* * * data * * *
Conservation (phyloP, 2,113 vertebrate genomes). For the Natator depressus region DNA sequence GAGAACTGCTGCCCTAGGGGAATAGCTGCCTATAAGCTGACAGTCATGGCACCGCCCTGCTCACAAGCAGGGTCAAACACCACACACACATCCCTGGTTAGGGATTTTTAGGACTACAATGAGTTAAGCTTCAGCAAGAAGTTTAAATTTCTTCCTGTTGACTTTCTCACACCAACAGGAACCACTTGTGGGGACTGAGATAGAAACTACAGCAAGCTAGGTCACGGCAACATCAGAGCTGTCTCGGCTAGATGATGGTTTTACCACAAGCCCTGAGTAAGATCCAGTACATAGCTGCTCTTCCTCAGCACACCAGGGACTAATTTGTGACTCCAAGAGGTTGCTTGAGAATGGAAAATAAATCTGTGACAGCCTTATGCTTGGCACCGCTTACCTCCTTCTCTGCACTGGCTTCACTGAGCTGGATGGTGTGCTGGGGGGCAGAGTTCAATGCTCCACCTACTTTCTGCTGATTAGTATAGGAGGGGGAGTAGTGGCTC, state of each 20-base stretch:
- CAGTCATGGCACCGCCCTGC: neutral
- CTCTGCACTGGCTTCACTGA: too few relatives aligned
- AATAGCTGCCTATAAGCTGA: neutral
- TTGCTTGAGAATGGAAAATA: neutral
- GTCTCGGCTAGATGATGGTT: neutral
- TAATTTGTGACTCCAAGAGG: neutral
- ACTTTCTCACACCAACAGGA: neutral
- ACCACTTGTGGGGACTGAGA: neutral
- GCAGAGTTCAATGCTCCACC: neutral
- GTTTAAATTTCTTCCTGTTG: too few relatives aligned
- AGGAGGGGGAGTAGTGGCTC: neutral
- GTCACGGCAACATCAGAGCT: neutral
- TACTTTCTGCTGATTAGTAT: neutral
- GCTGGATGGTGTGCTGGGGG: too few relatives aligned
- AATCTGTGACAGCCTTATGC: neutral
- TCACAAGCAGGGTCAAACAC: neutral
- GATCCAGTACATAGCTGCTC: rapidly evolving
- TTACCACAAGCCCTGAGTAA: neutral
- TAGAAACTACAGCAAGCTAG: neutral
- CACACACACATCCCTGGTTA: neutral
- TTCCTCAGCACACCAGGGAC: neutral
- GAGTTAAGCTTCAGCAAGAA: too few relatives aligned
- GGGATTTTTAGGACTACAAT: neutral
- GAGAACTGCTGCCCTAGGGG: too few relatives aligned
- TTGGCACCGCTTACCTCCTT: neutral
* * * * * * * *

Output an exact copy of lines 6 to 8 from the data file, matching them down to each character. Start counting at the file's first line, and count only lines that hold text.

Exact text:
- GTCTCGGCTAGATGATGGTT: neutral
- TAATTTGTGACTCCAAGAGG: neutral
- ACTTTCTCACACCAACAGGA: neutral